Berger v. New York

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Berger v. New York
Case Title Ralph Berger v. State of New York, 388 U.S. 41 (1967)
Date 1967
Appealed No
Personal Information
Link to Ruling
Country/Jurisdiction United States
State or Province
Regulatory Bodies
Decided Yes
Arbitrator US Supreme Court
Related Laws Constitution - Amendment IV, N.Y. Crim. Proc. Code § 813-a., Constitution - Amendment XIV

Short Summary

Berger v. New York addressed questions pertaining to the Fourth Amendment. This decision overruled the precedent set by Olmstead v. United States. This precedent established in 1928 held that a wiretap was not included in the protections of the Fourth Amendment because there was no seizure of a tangible object. Berger addressed this question many decades later when wiretapping was common and new technologies were being introduced.

Rule: Under the Fourth Amendment warrants may only issue but upon probable cause, supported by oath or affirmation, and particularly describing the place to be searched, and the persons or things to be seized. Probable cause under the Fourth Amendment exists where the facts and circumstances within the affiant's knowledge, and of which he has reasonably trustworthy information, are sufficient unto themselves to warrant a man of reasonable caution to believe that an offense has been or is being committed.


A New York state law authorized judges to grant warrants for eavesdropping via wiretap if there was reasonable ground to believe that the eavesdropping would uncover evidence of a crime. The state law required an oath of a district attorney, attorney general, or high-ranking police officer that such reasonable grounds existed for the eavesdropping. The oath was required to state at whom the eavesdropping was directed, the telephone number involved, and the duration of the eavesdropping, which could not be longer than two months. The State of New York (plaintiff) brought a claim against Ralph Berger (defendant) for bribery after wiretapping a conversation between Berger and a third party. Berger challenged the constitutionality of the statute, arguing that it violated the Fourth Amendment. The trial court held the statute was valid and the appellate court affirmed. The United States Supreme Court granted certiorari.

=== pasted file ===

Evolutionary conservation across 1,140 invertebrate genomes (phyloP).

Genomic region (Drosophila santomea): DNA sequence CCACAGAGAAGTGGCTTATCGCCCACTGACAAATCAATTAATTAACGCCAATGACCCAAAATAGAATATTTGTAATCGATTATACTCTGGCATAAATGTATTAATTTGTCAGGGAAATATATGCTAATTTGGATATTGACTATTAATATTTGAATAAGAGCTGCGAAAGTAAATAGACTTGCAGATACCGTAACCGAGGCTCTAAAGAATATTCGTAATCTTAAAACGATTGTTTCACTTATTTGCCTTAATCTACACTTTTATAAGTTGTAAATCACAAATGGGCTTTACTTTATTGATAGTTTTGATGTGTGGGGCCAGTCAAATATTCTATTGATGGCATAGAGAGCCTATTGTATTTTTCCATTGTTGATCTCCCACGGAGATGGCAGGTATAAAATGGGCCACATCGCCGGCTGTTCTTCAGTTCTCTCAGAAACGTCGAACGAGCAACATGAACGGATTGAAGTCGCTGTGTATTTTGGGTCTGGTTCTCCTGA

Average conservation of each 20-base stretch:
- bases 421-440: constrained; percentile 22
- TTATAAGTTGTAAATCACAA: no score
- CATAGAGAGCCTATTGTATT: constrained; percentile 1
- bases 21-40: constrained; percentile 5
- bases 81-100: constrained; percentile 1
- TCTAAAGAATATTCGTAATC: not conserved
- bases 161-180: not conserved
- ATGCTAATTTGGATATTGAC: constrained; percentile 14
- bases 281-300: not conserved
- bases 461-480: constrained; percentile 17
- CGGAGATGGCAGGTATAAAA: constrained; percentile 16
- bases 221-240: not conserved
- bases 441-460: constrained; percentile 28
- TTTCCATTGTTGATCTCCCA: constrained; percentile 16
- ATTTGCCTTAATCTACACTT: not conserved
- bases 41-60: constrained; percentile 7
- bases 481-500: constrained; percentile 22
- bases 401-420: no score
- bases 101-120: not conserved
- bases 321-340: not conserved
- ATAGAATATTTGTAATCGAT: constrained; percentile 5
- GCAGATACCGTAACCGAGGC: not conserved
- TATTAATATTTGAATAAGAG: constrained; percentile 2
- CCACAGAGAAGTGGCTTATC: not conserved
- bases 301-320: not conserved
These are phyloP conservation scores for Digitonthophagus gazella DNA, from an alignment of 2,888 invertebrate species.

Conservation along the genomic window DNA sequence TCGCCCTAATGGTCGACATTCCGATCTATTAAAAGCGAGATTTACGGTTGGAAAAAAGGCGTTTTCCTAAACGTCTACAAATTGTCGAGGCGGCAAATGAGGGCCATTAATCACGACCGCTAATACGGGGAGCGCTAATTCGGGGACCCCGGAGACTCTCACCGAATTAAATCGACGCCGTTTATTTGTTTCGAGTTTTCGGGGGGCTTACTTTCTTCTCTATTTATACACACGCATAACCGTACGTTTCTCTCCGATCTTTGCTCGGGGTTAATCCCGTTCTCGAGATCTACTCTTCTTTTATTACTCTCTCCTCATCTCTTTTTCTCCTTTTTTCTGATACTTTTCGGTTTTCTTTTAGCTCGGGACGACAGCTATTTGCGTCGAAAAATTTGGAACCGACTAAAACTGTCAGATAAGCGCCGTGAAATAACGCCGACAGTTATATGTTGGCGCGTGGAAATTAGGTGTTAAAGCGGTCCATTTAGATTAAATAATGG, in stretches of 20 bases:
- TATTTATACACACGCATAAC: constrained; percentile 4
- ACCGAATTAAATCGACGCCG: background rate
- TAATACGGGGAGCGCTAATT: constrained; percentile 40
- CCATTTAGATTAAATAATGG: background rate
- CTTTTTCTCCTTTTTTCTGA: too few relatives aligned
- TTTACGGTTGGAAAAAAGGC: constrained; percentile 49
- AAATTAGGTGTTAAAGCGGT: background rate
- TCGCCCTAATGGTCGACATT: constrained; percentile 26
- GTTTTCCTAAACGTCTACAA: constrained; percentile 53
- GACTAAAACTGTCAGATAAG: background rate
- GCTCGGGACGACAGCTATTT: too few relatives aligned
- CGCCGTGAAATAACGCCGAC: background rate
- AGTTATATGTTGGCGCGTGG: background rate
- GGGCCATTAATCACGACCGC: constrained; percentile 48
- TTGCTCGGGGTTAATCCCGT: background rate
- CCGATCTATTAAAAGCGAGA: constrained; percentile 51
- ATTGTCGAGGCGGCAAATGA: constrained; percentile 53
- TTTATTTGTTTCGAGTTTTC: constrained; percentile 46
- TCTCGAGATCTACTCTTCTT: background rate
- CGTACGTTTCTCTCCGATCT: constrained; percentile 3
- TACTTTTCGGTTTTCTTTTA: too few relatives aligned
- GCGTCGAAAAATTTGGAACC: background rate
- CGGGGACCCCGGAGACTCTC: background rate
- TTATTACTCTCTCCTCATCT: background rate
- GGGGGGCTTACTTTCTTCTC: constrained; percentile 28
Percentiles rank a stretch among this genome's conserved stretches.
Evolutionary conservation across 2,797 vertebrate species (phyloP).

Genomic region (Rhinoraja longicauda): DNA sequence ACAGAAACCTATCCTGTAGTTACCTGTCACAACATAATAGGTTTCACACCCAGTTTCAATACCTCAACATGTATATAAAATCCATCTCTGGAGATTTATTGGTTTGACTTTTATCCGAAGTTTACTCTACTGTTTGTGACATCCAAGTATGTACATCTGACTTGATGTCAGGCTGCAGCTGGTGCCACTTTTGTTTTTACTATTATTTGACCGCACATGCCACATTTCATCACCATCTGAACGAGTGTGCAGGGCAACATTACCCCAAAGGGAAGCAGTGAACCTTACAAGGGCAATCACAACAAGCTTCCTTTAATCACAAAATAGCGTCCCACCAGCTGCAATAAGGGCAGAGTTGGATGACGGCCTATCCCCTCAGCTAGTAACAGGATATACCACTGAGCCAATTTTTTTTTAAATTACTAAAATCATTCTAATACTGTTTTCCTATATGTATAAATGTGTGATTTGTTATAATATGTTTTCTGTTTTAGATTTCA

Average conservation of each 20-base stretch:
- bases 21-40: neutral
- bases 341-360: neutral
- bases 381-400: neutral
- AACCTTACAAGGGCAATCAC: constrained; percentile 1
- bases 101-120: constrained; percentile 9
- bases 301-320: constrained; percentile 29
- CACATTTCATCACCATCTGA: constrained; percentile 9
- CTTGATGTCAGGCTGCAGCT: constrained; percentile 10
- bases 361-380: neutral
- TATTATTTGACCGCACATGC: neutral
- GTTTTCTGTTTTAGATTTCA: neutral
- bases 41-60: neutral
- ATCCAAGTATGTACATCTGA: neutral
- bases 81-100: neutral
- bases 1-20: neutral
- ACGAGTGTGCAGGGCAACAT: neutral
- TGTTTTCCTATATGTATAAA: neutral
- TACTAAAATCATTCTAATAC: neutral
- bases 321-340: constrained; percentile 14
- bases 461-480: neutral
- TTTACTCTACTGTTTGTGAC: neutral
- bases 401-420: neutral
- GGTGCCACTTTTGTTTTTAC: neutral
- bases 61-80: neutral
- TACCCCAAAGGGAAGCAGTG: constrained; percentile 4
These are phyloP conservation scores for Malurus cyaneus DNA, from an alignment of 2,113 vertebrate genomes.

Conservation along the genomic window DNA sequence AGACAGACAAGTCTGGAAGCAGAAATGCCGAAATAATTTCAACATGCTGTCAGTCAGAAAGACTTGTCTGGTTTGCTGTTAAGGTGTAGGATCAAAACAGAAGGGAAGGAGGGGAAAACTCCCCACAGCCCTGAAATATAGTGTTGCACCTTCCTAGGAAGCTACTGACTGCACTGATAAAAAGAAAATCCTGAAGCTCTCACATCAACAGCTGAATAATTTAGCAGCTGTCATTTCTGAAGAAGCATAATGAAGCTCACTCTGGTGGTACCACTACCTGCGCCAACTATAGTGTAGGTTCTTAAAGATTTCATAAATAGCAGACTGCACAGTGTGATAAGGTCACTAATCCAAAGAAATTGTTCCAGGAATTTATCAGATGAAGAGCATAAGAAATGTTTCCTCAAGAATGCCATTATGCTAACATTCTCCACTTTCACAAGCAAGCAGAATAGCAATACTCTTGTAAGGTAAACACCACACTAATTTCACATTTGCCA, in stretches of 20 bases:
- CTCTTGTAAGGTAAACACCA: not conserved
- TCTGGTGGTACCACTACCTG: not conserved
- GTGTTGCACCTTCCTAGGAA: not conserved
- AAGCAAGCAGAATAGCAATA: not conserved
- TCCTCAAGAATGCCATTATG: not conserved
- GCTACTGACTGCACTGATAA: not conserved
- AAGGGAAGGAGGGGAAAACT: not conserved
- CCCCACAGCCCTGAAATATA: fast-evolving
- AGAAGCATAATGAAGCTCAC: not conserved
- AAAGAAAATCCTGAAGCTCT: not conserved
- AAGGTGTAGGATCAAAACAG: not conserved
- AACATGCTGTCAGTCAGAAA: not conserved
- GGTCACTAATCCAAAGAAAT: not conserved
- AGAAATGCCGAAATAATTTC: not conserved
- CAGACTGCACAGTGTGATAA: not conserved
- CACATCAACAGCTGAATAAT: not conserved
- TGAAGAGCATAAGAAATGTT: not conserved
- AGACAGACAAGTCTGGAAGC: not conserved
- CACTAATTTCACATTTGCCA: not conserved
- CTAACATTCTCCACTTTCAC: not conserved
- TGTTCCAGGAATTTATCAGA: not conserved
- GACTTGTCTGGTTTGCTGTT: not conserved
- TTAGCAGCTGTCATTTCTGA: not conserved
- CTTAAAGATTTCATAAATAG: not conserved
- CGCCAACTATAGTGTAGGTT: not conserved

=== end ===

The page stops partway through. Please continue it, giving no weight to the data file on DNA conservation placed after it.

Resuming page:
United States Supreme Court decision invalidating a New York law under the Fourth Amendment, because the statute authorized electronic eavesdropping without required procedural safeguards.